Please take the time to read this Guest post by Chief Pete Lamb (Ret.). He has a very eye opening view of the words Never Forget and they relate to us, the families, and the fire service as a whole.
What Does the term ‘Never Forget” really mean in the Fire Service?
It is often said, and seen in a variety of places in the fire service, the term “Never Forget”. The real question is what does it mean to you and others. What it means is what you personally do about the statement. Not that you say it, but what action does it cause you to take?
Here are my thoughts after many years of reflection on many LODDs and funerals.
Never Forget the members we lost.
We should always be cognizant of the statistics and the numbers but we should always look and discover who the firefighter that was lost was. In these days of social media and the internet we often hear of LODDs thousands of miles away from us. We have no way of knowing who the person really was. I suggest that when you hear of a LODD, you begin to Google the person’s name and city, or state. Read the local news media accounts of the incident. You will learn that they were a father /mother, brother sister, basketball coach or son and daughter. You will actually learn something about the person, rather than having them become a statistic. You can then follow the local and national coverage as the services are held and tributes pour in.
Never Forget what these fallen members taught you.
Even if you are very far removed, by searching as I suggested above, you will learn something from their lives that will teach you something. You might learn that they lived life to the fullest, you might learn that they were an athlete or a member of the church congregation or whatever. There are many things we learn from others, and as I have learned we often learn about others, much too late, often after they have left us.
Never Forget the circumstances of how they died.
Often when there is a LODD the preliminary facts can sometimes be incomplete and sketchy until a comprehensive investigation is complete. Look at all of these investigations and reports as a witness and not as a judge. We have to view these incidents as to what the deceased member knew at the moment of the incident, rather than what we know from and exhaustive investigative study 6 months later. Learn all of the details as accurately as you can, and then apply those circumstances to you, and your department and system and see if you could fall victim to the same conditions. Learn about the building that caused the LODD and go out into your response district and find similar buildings. Make a plan for your, your crew, and your families.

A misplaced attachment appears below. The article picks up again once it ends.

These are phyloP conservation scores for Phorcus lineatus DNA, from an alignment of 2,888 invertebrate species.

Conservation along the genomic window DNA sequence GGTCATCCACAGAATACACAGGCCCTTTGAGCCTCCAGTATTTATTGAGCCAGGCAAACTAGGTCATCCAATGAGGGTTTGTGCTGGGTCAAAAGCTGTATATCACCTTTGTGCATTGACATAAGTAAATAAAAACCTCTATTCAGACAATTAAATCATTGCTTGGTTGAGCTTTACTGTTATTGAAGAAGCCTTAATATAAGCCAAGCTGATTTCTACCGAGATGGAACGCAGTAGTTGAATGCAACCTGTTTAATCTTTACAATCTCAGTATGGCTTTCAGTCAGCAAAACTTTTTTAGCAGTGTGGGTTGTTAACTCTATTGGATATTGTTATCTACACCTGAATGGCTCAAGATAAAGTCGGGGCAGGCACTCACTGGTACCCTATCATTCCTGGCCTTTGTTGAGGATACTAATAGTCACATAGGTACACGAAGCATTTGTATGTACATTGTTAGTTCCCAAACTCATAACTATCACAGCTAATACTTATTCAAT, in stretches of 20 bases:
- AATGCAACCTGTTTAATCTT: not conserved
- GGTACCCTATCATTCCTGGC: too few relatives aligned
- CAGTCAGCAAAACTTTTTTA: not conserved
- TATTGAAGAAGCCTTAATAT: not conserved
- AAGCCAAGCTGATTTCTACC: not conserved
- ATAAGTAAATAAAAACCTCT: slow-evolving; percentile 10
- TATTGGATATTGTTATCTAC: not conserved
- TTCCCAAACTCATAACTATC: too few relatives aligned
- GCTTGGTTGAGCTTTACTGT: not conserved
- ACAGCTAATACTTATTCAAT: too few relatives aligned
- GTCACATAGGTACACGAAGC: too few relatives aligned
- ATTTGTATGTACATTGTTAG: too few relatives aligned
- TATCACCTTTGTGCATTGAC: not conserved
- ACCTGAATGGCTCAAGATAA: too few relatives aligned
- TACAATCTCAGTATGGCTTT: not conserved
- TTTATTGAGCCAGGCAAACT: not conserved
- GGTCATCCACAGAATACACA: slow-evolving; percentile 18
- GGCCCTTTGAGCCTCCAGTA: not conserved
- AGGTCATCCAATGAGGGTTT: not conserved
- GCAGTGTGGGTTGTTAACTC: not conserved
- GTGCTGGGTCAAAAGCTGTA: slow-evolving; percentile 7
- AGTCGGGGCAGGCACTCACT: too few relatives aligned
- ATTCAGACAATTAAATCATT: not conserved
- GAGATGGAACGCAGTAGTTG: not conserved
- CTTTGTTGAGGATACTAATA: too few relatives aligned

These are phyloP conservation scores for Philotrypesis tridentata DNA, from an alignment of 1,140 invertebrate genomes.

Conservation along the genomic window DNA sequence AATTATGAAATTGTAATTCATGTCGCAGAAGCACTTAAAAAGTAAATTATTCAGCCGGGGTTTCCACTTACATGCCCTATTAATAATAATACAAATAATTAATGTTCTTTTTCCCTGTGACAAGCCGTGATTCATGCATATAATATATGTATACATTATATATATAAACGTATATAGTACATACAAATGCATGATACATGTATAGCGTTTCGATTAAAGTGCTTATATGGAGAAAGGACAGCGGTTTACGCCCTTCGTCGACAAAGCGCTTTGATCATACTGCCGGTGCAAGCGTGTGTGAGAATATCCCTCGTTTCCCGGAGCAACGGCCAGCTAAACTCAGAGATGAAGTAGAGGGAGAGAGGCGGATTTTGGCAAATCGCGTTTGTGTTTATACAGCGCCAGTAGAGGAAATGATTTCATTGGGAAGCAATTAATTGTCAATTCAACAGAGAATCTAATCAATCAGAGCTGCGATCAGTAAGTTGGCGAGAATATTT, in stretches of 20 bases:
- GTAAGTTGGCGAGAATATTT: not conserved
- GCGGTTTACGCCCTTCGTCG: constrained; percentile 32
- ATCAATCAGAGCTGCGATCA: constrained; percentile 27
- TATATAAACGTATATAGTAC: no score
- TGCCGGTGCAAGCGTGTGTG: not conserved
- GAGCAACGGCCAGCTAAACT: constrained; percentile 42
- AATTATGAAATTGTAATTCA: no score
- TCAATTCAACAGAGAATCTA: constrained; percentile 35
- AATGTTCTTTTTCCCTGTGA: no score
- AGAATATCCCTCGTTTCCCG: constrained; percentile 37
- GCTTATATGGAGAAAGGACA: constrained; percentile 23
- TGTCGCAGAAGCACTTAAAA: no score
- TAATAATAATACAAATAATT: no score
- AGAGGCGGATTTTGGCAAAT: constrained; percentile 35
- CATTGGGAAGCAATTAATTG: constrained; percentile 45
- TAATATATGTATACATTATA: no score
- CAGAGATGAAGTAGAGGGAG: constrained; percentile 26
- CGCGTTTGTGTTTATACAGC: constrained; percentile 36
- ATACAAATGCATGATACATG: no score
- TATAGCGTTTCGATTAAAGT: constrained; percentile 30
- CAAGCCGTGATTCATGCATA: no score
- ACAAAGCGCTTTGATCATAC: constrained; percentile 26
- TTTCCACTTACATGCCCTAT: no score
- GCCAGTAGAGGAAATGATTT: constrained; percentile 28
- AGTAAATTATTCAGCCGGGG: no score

Never Forget the members families
The fire service does an incredible job of family support in most cases, and we do it the way we know how. Some of what we do by helping the families helps us personally to ease our pain, if we can deflect it to help others. But we must remember that after the tide from the “Sea of blue” at the memorial service subsides, in the days weeks and months after the surviving family members are left with closets of clothes that will never be worn again, bills and often legal documents of unfinished business. The families’ home is filled with thousands of personal reminders of members lost and it may be difficult to be surrounded by so many thoughts of someone taken from them so suddenly and unexpectedly. There will be future holidays and birthdays that will never be the same again for as long as the survivor’s live. They will need support, but space, they will need some distraction and comfort. Each family will approach this in a different way. We should also be aware that the department may represent some resentment in a small way as the cause of their loss. This often resolves itself in time, but we need to be aware of the tremendous emotional roller coaster is on and our job is to support them in whatever way is appropriate. Sometimes our efforts during the memorial are possessive. This is our member, one of us. We must always be cognizant that they “belong” to their family first and our family second. Further we must always be there for these families, years after the incident. Our commitment to “Never Forget” must go on forever. Never is a long time.
Never Forget to personally do something about it.
In addition to going to the service if you are close enough or you are able, do something in the person’s memory. Train with your crew or members on the circumstances of how they died. Go out in your response area and look at similar buildings.
Start or participate in fundraisers that will be long lasting and meaningful.
Mention them by name during training sessions. Share information about them.
Remember them 6 months to a year later when the reports begin to come out.
Say a prayer for them and their family and their department.
There are many things you can do. Think of something unique and meaningful to you so that none of the members we have lost have ever died in vain.
Saying you will never forget, or having a Tee shirt or a sticker is great, but “Never forget” is really about action.